- Invest in your 401K (at least to employer match): Your 401K will be one of the primary accounts used to withdraw money from in retirement. Take advantage of the money your employer matches.
- Know your score (net worth): I’ve been a huge fan of net worth tracking since I started in 2015. It’s also been my most popular blog post and featured on Rockstar Finance. Read it here.
- Don’t keep up with the Joneses (they’re going broke): Don’t try to impress people by spending money on nice cars or houses. Focus on your budget, your spending, and your goals!
By luck and networking, I was able to get in touch with the author through a director at work and speak with him on multiple occasions.Originally this book was intended as a guide to pass along to his children. But he quickly realized it would be an invaluable resource to thousands of others and decided to publish with Amazon & Create Space.
Cary was generous enough to answer a few questions to further elaborate on his book.
Super Millennial Q:
Love your book and how easy it was to implement into my life instantly! A lot of my readers are still working on paying off student loan debt from college. Of your 99 lessons what would be the most important to someone in their 20’s or early 30’s?
Always live below your means!
Super Millennial Q:
Why do you think personal finance isn’t a subject in school? Would you make it a requirement in high school or college?
- It’s just not a priority for schools.
- In most schools, it’s not even on the school’s radar.
- Even if is was a priority, it takes a lot to change curriculum requirements.
- Most importantly, it’s not a priority for parents. If it was, they would push it as a requirement for schools. And, yes it should be a requirement for elementary, middle and high schools high school along with college.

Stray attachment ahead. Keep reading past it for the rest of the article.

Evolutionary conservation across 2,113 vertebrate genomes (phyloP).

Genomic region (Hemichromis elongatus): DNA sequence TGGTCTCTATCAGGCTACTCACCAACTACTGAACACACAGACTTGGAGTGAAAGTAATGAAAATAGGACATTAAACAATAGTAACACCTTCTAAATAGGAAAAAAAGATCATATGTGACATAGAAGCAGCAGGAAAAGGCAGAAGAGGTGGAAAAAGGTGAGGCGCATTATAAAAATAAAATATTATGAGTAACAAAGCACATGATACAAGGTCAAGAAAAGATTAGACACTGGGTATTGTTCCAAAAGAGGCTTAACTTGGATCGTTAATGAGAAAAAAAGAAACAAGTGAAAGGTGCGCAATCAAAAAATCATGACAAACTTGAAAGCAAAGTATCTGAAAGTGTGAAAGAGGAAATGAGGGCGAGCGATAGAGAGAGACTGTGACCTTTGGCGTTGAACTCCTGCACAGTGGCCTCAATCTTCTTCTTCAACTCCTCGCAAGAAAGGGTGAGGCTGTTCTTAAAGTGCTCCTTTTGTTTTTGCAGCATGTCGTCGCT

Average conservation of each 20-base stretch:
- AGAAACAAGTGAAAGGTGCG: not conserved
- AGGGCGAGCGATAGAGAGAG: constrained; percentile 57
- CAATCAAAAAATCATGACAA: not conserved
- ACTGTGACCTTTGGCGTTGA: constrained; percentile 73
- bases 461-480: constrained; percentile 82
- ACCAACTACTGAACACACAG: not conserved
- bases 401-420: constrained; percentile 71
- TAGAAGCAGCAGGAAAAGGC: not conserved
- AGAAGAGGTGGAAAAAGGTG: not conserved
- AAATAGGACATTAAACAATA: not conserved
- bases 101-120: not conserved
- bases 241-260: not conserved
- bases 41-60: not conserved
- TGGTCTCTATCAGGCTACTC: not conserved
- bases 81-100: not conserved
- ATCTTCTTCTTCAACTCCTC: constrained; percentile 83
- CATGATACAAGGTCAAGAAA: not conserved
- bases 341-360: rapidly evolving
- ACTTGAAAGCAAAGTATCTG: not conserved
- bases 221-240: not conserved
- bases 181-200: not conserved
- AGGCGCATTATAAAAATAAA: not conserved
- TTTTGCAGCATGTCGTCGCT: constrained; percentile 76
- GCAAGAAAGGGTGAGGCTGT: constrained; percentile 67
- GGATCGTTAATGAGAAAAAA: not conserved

Super Millennial Q:
What do you think is the biggest mistake people make plans for their future? Not starting soon enough, saving enough or something else?
Getting into debt at an early age. The question to graduating college students isn’t “Do you have any debt?” it’s “How much debt do you have?” Don’t use a credit card until you can pay it off every single month!
Super Millennial Q:
Any other thoughts or advice (other than reading your book)?
You don’t need to be psyched out about money management. Instead, take one hour of your week (every week) to read or talk to someone you respect about money management. The average teenager spends 9 hours a day (yes – a day) on their smartphone. I’m just asking for 1 hour a week to use their smartphone to learn about an important subject.
Overall this is one of my favorite finance books I’ve ever read and would HIGHLY recommend it to everyone else. The $10.70 of the book is one of the best investments you can ever make in yourself. The book is easy to read, easy to implement and will serve as a financial guide to your life. If college was half this useful our society would be much more financial savvy.
Thanks Cary for a great book and your help in writing the post.